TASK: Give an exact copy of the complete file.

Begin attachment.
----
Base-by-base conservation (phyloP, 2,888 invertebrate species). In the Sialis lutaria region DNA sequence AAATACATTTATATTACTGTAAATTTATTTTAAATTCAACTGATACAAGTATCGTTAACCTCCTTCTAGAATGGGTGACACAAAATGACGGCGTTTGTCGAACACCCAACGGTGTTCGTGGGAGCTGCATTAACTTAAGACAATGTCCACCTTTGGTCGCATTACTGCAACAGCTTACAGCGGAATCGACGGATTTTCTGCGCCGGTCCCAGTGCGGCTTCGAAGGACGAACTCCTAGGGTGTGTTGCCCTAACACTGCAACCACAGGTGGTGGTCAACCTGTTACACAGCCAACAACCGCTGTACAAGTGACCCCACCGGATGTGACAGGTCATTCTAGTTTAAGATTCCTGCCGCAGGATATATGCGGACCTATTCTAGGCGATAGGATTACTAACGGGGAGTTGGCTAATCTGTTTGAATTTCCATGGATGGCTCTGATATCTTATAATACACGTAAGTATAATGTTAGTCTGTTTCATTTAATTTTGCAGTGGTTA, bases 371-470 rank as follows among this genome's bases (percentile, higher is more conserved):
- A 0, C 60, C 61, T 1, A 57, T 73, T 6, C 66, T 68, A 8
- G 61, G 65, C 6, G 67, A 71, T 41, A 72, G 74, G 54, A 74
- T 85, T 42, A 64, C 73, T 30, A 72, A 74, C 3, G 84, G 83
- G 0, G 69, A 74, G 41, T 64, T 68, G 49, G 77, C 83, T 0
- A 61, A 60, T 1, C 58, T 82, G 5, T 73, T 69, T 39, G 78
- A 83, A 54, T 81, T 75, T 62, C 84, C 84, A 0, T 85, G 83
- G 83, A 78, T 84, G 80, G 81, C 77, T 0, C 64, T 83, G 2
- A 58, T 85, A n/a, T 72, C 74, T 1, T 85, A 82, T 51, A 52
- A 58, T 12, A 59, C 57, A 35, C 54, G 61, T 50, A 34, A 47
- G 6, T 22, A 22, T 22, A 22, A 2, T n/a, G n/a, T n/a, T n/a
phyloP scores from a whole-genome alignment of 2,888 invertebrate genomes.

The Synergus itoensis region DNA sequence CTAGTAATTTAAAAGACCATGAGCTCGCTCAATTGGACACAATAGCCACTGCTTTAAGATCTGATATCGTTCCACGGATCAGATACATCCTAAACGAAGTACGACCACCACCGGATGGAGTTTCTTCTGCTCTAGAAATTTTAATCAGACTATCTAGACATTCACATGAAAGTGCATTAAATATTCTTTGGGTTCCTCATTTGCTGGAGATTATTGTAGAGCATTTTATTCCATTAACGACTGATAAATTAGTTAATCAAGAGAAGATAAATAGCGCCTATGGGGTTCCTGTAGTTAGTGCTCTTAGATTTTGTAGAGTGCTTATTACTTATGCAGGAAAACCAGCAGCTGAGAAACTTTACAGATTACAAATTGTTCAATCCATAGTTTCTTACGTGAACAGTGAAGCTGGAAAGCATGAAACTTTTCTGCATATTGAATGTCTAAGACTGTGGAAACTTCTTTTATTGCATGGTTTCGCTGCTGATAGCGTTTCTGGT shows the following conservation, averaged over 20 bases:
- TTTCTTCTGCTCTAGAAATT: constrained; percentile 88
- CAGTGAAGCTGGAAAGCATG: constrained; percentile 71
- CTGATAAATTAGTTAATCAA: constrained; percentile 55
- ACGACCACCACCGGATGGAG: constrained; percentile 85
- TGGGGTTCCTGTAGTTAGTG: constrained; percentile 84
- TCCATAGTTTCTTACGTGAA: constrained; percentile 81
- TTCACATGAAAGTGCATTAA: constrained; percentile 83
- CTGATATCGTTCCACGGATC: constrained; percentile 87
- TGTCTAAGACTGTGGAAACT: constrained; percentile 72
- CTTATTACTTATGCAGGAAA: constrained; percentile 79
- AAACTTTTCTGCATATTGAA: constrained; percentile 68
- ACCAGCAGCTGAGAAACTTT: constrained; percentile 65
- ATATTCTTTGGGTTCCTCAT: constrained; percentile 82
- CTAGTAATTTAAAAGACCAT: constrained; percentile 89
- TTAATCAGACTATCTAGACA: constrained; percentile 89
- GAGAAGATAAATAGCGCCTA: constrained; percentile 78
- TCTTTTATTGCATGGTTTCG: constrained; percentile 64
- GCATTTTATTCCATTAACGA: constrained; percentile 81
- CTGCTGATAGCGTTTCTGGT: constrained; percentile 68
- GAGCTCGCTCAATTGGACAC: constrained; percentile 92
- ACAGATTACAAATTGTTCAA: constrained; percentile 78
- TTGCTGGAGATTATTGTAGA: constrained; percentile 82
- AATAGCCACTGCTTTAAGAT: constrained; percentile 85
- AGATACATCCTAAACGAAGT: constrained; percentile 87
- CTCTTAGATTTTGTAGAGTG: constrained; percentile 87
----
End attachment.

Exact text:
Base-by-base conservation (phyloP, 2,888 invertebrate species). In the Sialis lutaria region DNA sequence AAATACATTTATATTACTGTAAATTTATTTTAAATTCAACTGATACAAGTATCGTTAACCTCCTTCTAGAATGGGTGACACAAAATGACGGCGTTTGTCGAACACCCAACGGTGTTCGTGGGAGCTGCATTAACTTAAGACAATGTCCACCTTTGGTCGCATTACTGCAACAGCTTACAGCGGAATCGACGGATTTTCTGCGCCGGTCCCAGTGCGGCTTCGAAGGACGAACTCCTAGGGTGTGTTGCCCTAACACTGCAACCACAGGTGGTGGTCAACCTGTTACACAGCCAACAACCGCTGTACAAGTGACCCCACCGGATGTGACAGGTCATTCTAGTTTAAGATTCCTGCCGCAGGATATATGCGGACCTATTCTAGGCGATAGGATTACTAACGGGGAGTTGGCTAATCTGTTTGAATTTCCATGGATGGCTCTGATATCTTATAATACACGTAAGTATAATGTTAGTCTGTTTCATTTAATTTTGCAGTGGTTA, bases 371-470 rank as follows among this genome's bases (percentile, higher is more conserved):
- A 0, C 60, C 61, T 1, A 57, T 73, T 6, C 66, T 68, A 8
- G 61, G 65, C 6, G 67, A 71, T 41, A 72, G 74, G 54, A 74
- T 85, T 42, A 64, C 73, T 30, A 72, A 74, C 3, G 84, G 83
- G 0, G 69, A 74, G 41, T 64, T 68, G 49, G 77, C 83, T 0
- A 61, A 60, T 1, C 58, T 82, G 5, T 73, T 69, T 39, G 78
- A 83, A 54, T 81, T 75, T 62, C 84, C 84, A 0, T 85, G 83
- G 83, A 78, T 84, G 80, G 81, C 77, T 0, C 64, T 83, G 2
- A 58, T 85, A n/a, T 72, C 74, T 1, T 85, A 82, T 51, A 52
- A 58, T 12, A 59, C 57, A 35, C 54, G 61, T 50, A 34, A 47
- G 6, T 22, A 22, T 22, A 22, A 2, T n/a, G n/a, T n/a, T n/a
phyloP scores from a whole-genome alignment of 2,888 invertebrate genomes.

The Synergus itoensis region DNA sequence CTAGTAATTTAAAAGACCATGAGCTCGCTCAATTGGACACAATAGCCACTGCTTTAAGATCTGATATCGTTCCACGGATCAGATACATCCTAAACGAAGTACGACCACCACCGGATGGAGTTTCTTCTGCTCTAGAAATTTTAATCAGACTATCTAGACATTCACATGAAAGTGCATTAAATATTCTTTGGGTTCCTCATTTGCTGGAGATTATTGTAGAGCATTTTATTCCATTAACGACTGATAAATTAGTTAATCAAGAGAAGATAAATAGCGCCTATGGGGTTCCTGTAGTTAGTGCTCTTAGATTTTGTAGAGTGCTTATTACTTATGCAGGAAAACCAGCAGCTGAGAAACTTTACAGATTACAAATTGTTCAATCCATAGTTTCTTACGTGAACAGTGAAGCTGGAAAGCATGAAACTTTTCTGCATATTGAATGTCTAAGACTGTGGAAACTTCTTTTATTGCATGGTTTCGCTGCTGATAGCGTTTCTGGT shows the following conservation, averaged over 20 bases:
- TTTCTTCTGCTCTAGAAATT: constrained; percentile 88
- CAGTGAAGCTGGAAAGCATG: constrained; percentile 71
- CTGATAAATTAGTTAATCAA: constrained; percentile 55
- ACGACCACCACCGGATGGAG: constrained; percentile 85
- TGGGGTTCCTGTAGTTAGTG: constrained; percentile 84
- TCCATAGTTTCTTACGTGAA: constrained; percentile 81
- TTCACATGAAAGTGCATTAA: constrained; percentile 83
- CTGATATCGTTCCACGGATC: constrained; percentile 87
- TGTCTAAGACTGTGGAAACT: constrained; percentile 72
- CTTATTACTTATGCAGGAAA: constrained; percentile 79
- AAACTTTTCTGCATATTGAA: constrained; percentile 68
- ACCAGCAGCTGAGAAACTTT: constrained; percentile 65
- ATATTCTTTGGGTTCCTCAT: constrained; percentile 82
- CTAGTAATTTAAAAGACCAT: constrained; percentile 89
- TTAATCAGACTATCTAGACA: constrained; percentile 89
- GAGAAGATAAATAGCGCCTA: constrained; percentile 78
- TCTTTTATTGCATGGTTTCG: constrained; percentile 64
- GCATTTTATTCCATTAACGA: constrained; percentile 81
- CTGCTGATAGCGTTTCTGGT: constrained; percentile 68
- GAGCTCGCTCAATTGGACAC: constrained; percentile 92
- ACAGATTACAAATTGTTCAA: constrained; percentile 78
- TTGCTGGAGATTATTGTAGA: constrained; percentile 82
- AATAGCCACTGCTTTAAGAT: constrained; percentile 85
- AGATACATCCTAAACGAAGT: constrained; percentile 87
- CTCTTAGATTTTGTAGAGTG: constrained; percentile 87